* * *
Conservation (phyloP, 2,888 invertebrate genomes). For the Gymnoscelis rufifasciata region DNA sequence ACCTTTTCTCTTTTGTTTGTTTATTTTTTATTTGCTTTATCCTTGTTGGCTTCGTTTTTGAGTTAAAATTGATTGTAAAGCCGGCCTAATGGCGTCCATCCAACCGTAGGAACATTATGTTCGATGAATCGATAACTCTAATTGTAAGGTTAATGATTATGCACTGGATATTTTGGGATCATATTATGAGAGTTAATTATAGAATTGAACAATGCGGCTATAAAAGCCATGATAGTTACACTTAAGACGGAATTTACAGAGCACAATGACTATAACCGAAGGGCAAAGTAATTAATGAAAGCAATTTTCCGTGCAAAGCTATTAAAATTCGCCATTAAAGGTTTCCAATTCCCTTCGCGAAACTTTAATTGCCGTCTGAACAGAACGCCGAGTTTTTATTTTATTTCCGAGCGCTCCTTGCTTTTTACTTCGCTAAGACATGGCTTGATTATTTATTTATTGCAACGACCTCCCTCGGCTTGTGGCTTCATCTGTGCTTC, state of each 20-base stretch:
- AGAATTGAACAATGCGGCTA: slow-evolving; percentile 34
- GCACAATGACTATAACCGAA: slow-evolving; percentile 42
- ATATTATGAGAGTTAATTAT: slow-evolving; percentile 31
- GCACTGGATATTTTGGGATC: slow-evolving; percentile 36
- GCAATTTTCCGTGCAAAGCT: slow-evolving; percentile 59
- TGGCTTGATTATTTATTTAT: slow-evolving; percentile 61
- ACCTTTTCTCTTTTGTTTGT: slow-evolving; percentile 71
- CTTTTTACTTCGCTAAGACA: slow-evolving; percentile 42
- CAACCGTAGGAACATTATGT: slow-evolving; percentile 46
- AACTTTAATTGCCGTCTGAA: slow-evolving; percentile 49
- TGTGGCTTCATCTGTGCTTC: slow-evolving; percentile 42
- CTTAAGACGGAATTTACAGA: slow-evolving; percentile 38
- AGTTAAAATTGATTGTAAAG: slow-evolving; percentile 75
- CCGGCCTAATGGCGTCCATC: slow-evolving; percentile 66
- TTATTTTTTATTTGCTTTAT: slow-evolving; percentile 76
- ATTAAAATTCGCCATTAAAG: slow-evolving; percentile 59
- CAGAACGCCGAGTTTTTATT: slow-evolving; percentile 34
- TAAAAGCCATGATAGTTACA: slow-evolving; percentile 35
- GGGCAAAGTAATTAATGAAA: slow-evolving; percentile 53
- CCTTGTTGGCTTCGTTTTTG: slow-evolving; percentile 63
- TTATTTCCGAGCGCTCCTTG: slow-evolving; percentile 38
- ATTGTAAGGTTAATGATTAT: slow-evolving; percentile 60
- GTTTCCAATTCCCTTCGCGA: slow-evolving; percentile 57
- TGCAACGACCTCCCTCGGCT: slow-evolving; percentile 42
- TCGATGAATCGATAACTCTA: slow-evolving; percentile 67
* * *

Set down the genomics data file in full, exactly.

Conservation (phyloP, 2,888 invertebrate genomes). For the Gymnoscelis rufifasciata region DNA sequence ACCTTTTCTCTTTTGTTTGTTTATTTTTTATTTGCTTTATCCTTGTTGGCTTCGTTTTTGAGTTAAAATTGATTGTAAAGCCGGCCTAATGGCGTCCATCCAACCGTAGGAACATTATGTTCGATGAATCGATAACTCTAATTGTAAGGTTAATGATTATGCACTGGATATTTTGGGATCATATTATGAGAGTTAATTATAGAATTGAACAATGCGGCTATAAAAGCCATGATAGTTACACTTAAGACGGAATTTACAGAGCACAATGACTATAACCGAAGGGCAAAGTAATTAATGAAAGCAATTTTCCGTGCAAAGCTATTAAAATTCGCCATTAAAGGTTTCCAATTCCCTTCGCGAAACTTTAATTGCCGTCTGAACAGAACGCCGAGTTTTTATTTTATTTCCGAGCGCTCCTTGCTTTTTACTTCGCTAAGACATGGCTTGATTATTTATTTATTGCAACGACCTCCCTCGGCTTGTGGCTTCATCTGTGCTTC, state of each 20-base stretch:
- AGAATTGAACAATGCGGCTA: slow-evolving; percentile 34
- GCACAATGACTATAACCGAA: slow-evolving; percentile 42
- ATATTATGAGAGTTAATTAT: slow-evolving; percentile 31
- GCACTGGATATTTTGGGATC: slow-evolving; percentile 36
- GCAATTTTCCGTGCAAAGCT: slow-evolving; percentile 59
- TGGCTTGATTATTTATTTAT: slow-evolving; percentile 61
- ACCTTTTCTCTTTTGTTTGT: slow-evolving; percentile 71
- CTTTTTACTTCGCTAAGACA: slow-evolving; percentile 42
- CAACCGTAGGAACATTATGT: slow-evolving; percentile 46
- AACTTTAATTGCCGTCTGAA: slow-evolving; percentile 49
- TGTGGCTTCATCTGTGCTTC: slow-evolving; percentile 42
- CTTAAGACGGAATTTACAGA: slow-evolving; percentile 38
- AGTTAAAATTGATTGTAAAG: slow-evolving; percentile 75
- CCGGCCTAATGGCGTCCATC: slow-evolving; percentile 66
- TTATTTTTTATTTGCTTTAT: slow-evolving; percentile 76
- ATTAAAATTCGCCATTAAAG: slow-evolving; percentile 59
- CAGAACGCCGAGTTTTTATT: slow-evolving; percentile 34
- TAAAAGCCATGATAGTTACA: slow-evolving; percentile 35
- GGGCAAAGTAATTAATGAAA: slow-evolving; percentile 53
- CCTTGTTGGCTTCGTTTTTG: slow-evolving; percentile 63
- TTATTTCCGAGCGCTCCTTG: slow-evolving; percentile 38
- ATTGTAAGGTTAATGATTAT: slow-evolving; percentile 60
- GTTTCCAATTCCCTTCGCGA: slow-evolving; percentile 57
- TGCAACGACCTCCCTCGGCT: slow-evolving; percentile 42
- TCGATGAATCGATAACTCTA: slow-evolving; percentile 67